Editor's note: This story has been updated throughout.
Texas' elected leaders lashed out Tuesday at President Obama's executive orders prompting more background checks during gun purchases. But those officials offered no specifics on how they planned to fight Obama's actions, and some gun rights advocates dismissed the president's proposals as mostly insignificant.
While Gov. Greg Abbott said that Obama "trampled" on the Bill of Rights, Lt. Gov. Dan Patrick called the ideas "political posturing and more propaganda." But no immediate official action was announced by state leaders.
"Despite the President’s latest attempt to undermine our liberty," Abbott said in a statement, "Texas will take every action to protect the Second Amendment rights of law-abiding citizens.”
Texas has a penchant for suing over Obama's executive orders. But it's unclear whether there are any plans in the works. Any lawsuit would probably be filed by Texas Attorney General Ken Paxton. Asked if the AG's office was pursuing one, Paxton spokeswoman Cynthia Meyer said the office was "keeping a close eye on the issue."
Paxton said in a statement that he stood ready "to fight back against any overreach that will deny or infringe on" the rights of gun owners.
In a post on his Facebook page, Texas House Speaker Joe Straus said the announcement showed "why we need to elect a Republican President who will not overstep his authority and who will protect the Second Amendment rights of law-abiding citizens."
Obama tearfully announced his executive actions from the East Room of the White House on Tuesday. He said he plans to increase the number of vendors who are required to conduct criminal background checks when they sell guns. He said he will also hire more federal employees to handle those reviews and require dealers to inform federal authorities when a gun sold online is lost or stolen during transit. Obama also ordered U.S. attorney's offices across the state to step up their domestic violence prevention efforts.
The Obama administration has said his actions are clarifications and interpretations of current law and that no actions from Congress are needed. And the ideas are modest compared with new gun control laws that Obama has tried and failed to pass.
Edwin Walker, president of Texas Law Shield, which provides legal services to gun owners, agreed that the orders were simply a clarification of how the law should be interpreted and enforced. Obama can't add new restrictions, so the orders appear to be aimed for a purely political effect, Walker said.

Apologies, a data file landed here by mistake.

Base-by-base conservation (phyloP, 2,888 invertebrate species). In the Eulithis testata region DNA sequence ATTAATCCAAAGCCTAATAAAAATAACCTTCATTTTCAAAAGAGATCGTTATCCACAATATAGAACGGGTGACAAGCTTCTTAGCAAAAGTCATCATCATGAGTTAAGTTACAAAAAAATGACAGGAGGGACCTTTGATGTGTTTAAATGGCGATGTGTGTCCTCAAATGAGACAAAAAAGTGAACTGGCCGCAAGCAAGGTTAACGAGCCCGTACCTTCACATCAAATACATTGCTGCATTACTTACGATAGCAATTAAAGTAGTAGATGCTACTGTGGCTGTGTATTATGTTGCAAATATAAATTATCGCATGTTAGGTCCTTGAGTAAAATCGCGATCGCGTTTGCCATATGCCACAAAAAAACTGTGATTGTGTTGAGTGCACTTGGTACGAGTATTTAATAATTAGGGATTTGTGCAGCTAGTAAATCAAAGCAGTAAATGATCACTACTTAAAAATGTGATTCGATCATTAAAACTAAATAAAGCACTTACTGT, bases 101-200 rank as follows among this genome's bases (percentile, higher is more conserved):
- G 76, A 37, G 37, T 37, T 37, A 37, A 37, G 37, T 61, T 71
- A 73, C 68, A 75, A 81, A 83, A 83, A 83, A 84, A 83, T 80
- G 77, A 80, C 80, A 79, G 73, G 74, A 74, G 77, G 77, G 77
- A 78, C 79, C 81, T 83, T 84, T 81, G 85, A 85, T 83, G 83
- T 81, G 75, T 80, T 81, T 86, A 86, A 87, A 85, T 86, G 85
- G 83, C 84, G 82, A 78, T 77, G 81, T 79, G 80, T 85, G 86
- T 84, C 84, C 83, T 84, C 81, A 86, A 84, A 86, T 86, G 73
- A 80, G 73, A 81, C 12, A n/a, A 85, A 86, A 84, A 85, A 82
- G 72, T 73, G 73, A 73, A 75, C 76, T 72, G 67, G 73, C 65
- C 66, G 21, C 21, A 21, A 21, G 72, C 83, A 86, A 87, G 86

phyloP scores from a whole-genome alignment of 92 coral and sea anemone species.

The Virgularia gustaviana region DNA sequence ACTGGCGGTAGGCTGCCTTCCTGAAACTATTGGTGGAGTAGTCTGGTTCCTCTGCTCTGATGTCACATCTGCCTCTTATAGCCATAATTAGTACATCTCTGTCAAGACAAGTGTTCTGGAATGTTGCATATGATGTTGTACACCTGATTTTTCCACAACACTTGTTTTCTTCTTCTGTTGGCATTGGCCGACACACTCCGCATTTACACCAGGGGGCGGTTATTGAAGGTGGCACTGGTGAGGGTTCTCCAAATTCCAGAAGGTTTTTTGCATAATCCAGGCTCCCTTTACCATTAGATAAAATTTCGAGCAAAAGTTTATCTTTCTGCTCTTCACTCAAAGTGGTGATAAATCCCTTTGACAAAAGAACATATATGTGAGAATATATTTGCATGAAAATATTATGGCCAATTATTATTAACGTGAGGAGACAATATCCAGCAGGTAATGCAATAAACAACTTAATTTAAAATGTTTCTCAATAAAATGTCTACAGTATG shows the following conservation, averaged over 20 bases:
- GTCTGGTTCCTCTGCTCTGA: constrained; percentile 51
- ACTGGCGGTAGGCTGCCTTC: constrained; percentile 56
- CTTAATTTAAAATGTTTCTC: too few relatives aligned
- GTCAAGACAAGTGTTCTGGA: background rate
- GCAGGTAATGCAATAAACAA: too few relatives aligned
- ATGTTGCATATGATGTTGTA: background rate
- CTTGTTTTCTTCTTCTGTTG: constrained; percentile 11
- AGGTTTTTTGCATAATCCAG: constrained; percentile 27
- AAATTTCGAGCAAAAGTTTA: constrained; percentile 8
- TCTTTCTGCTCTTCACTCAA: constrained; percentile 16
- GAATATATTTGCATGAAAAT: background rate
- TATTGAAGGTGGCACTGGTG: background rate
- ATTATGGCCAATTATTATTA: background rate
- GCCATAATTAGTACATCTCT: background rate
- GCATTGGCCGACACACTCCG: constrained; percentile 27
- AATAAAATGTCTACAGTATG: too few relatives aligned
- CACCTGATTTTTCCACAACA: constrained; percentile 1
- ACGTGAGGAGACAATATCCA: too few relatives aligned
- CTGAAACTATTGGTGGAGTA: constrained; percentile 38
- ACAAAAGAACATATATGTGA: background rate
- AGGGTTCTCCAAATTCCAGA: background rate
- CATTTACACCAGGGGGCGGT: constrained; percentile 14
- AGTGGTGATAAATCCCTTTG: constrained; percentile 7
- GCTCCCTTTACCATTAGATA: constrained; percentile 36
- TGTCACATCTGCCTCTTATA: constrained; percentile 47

"It really won't change much," he said. "However, what he is hoping it will do is ignite a fire" that spurs more legislative action on guns.
The state would only have a reason to sue if the Obama administration were ordering the states to do something different than what they are currently doing.
"I don't see anything in his orders that would do that," Walker said.
But Texas leaders said Obama is going too far.
"The president may not personally like it, but we have the constitutional right to protect ourselves, our families and our businesses," Patrick said. "If the president's goal is to sincerely help protect Americans, he should make it easier to legally purchase, train and use their weapons of choice for protection than trot out phony new regulations to stand in their way."
Republican members of the Texas congressional delegation also raised complaints.
“The president’s actions punish law-abiding citizens. Our country would be much safer if he were half as tough on criminals as he is on innocent Americans," U.S. Rep. Lamar Smith, R-San Antonio, said in a statement Tuesday.
The order "is a blatant abuse of his executive authority," said U.S. Rep. Pete Sessions, R-Dallas. "This is a misguided and unconstitutional power grab, and I will not stand for it."
But U.S. Rep. Eddie Bernice Johnson, D-Dallas, said that Obama's actions would help reduce gun violence.
"The President’s decisive actions today will strengthen background checks, protect communities through better enforcement, improve mental health services, and fuel research to make guns safer,” she said in a statement.
U.S. Sen. and Republican presidential candidate Ted Cruz said Tuesday that Obama's executive actions on guns "aren't worth the paper they're written on," reiterating his promise to repeal every "illegal and unconstitutional" executive order upon taking office.
"This has been the most anti-gun administration in the history of our country," Cruz told reporters before a campaign event in Cherokee, Iowa.
Discussing the anticipated order on Monday, Cruz extended his criticism to Democratic presidential frontrunner Hillary Clinton, calling it “entirely backwards” that Obama and the former secretary of state want to impose new gun restrictions as the country faces the threat of radical Islamic terrorism.
“We don’t beat the bad guys by taking away our guns,” Cruz said. “We beat the bad guys by using our guns.”
Morgan Smith, Abby Livingston and Patrick Svitek contributed to this report.